Gertrude teaches 54 children in her classroom each morning. These are some of the children of Kilidu. They are aged 4-10 years and have no other opportunity to go to school. The classroom was built thanks to a donation from Leeds businessman, Charles Watkinson and his company, Corrocoat. Each day Gertrude, trained in the Montessori College in Mtwara, teaches her class reading, writing and helps to explore the world of learning through interactive and tactile teaching methods. So successful is she that parents from Kitere – five miles away, where there is already a government primary school – have asked if their children can attend the Kilidu kindergarten. The villagers see now the value of education as their children will be the first generation from this village to be learning to read and write. As popular as it is, the class still needs woven mats, reading booklets, small desks and chairs and lots of other items of everyday teaching and learning materials.
It is not the only kindergarten. Sisters have classrooms in Luagala, Nanyamba and in Mtwara. In total there are over four hundred children attending these nursery schools, learning using Montessori methods. In some cases they are learning to speak English; in other classes older children are learning to read and write. In Kilidu, as there is no primary school less than 8km away, many of the children attending are of school age. Parents from distant villages have asked if their children can attend this kindergarten because they have learned how much learning takes place. Sister Tadea is perhaps most proud that their work has shown villagers the value of education.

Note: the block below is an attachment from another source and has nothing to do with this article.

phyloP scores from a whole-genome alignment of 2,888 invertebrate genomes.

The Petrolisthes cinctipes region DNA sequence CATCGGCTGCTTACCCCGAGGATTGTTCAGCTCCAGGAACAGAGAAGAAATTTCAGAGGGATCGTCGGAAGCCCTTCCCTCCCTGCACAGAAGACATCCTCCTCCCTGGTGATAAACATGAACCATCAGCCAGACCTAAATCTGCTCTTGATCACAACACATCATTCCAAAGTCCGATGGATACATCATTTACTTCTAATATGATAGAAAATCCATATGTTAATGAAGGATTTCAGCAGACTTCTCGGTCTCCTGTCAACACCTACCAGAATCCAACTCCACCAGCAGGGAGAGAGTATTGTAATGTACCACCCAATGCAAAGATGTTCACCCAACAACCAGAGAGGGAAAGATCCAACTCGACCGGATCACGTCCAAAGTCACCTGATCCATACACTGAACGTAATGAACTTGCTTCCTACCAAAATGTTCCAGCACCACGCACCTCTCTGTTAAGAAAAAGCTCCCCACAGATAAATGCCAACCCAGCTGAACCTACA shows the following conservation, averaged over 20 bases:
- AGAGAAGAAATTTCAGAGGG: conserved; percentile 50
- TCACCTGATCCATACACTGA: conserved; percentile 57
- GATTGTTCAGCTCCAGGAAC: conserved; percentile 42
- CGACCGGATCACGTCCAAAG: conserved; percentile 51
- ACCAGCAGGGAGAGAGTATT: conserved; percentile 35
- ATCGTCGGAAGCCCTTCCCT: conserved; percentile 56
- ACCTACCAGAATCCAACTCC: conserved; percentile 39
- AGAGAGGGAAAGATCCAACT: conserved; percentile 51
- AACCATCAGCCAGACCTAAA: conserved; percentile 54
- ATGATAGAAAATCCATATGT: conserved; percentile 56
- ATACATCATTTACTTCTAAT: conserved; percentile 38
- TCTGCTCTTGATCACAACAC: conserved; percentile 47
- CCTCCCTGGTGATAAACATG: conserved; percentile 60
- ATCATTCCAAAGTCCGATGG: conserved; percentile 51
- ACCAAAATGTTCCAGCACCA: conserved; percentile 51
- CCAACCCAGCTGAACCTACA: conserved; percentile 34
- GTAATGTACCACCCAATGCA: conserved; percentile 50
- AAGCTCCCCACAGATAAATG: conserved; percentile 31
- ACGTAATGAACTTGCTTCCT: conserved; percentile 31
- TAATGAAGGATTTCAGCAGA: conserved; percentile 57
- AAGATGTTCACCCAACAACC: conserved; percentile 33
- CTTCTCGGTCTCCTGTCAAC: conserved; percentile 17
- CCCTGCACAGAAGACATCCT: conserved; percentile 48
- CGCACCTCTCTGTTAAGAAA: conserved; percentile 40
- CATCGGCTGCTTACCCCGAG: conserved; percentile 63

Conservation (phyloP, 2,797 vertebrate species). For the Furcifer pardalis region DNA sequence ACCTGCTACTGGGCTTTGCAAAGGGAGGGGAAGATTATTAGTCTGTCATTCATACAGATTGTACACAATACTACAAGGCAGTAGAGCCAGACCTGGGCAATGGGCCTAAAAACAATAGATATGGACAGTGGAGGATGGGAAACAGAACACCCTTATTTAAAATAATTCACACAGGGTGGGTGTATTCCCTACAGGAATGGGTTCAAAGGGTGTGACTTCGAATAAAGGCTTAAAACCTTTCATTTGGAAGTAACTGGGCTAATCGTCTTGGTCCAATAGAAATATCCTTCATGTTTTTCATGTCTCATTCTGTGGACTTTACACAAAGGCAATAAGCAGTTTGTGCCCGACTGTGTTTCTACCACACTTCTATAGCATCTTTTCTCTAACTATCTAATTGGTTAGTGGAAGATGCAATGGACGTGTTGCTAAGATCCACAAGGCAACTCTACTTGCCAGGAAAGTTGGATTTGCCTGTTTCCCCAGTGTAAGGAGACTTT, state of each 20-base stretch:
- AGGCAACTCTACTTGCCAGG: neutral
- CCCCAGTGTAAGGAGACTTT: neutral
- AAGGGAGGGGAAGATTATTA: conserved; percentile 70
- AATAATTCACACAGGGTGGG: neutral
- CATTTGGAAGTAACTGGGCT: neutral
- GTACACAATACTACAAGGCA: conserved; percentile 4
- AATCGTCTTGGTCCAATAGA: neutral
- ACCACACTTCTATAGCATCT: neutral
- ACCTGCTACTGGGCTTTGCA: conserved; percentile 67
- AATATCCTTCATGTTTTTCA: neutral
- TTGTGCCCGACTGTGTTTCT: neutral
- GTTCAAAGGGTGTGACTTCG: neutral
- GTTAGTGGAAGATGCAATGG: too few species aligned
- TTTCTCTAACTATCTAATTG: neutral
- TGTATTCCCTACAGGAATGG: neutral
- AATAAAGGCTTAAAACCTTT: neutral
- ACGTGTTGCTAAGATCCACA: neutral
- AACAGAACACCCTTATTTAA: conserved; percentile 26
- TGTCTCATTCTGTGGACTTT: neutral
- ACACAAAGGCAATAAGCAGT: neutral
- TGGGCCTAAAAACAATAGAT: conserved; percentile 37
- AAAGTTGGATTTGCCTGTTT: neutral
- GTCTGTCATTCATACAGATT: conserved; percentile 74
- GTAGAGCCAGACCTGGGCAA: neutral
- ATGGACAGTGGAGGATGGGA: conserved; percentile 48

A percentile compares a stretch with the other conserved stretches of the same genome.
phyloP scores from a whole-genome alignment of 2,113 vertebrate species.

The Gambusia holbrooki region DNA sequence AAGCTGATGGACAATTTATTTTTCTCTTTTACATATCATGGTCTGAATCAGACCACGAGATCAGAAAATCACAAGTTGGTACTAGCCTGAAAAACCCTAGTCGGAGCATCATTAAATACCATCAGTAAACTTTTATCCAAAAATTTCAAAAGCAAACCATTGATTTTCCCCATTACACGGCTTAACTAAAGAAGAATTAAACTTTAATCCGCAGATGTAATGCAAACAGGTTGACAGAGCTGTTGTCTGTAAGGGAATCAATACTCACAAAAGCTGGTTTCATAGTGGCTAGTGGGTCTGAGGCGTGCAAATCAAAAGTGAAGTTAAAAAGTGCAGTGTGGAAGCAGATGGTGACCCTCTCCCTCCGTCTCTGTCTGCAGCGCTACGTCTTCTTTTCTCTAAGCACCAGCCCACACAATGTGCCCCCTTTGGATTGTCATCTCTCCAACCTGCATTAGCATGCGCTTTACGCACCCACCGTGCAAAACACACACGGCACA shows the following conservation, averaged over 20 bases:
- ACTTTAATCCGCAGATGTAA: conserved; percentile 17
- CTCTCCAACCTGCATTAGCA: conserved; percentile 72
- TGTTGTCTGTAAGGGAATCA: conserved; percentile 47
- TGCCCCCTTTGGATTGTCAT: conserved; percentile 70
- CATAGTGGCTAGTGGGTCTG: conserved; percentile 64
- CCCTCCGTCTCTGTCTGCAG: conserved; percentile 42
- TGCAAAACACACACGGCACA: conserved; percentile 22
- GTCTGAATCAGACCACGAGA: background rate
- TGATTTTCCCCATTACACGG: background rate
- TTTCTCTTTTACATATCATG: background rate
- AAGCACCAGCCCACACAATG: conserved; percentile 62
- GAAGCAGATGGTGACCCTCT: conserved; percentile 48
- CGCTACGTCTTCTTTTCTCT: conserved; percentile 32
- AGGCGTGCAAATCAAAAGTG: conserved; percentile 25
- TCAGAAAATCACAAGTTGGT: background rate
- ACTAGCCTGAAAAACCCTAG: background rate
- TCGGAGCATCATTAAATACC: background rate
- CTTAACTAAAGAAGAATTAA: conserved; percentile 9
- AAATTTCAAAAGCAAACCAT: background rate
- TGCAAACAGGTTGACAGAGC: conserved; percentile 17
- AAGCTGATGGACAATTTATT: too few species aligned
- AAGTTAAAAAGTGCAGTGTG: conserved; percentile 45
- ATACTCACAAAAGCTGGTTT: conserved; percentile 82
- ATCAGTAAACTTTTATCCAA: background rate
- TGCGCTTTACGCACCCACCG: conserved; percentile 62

It costs about £20 a year to keep a child in the kindergarten. That means for £20 a month, you can pay for 12 children. For £40 a month you can pay Gertrude’s salary or pay for someone to go to secondary school and teacher training college. If you’d like to help Gertrude teach her class of children in Kilidu, please donate using the button above or complete the Standing Order form using the reference ‘Gertrude’.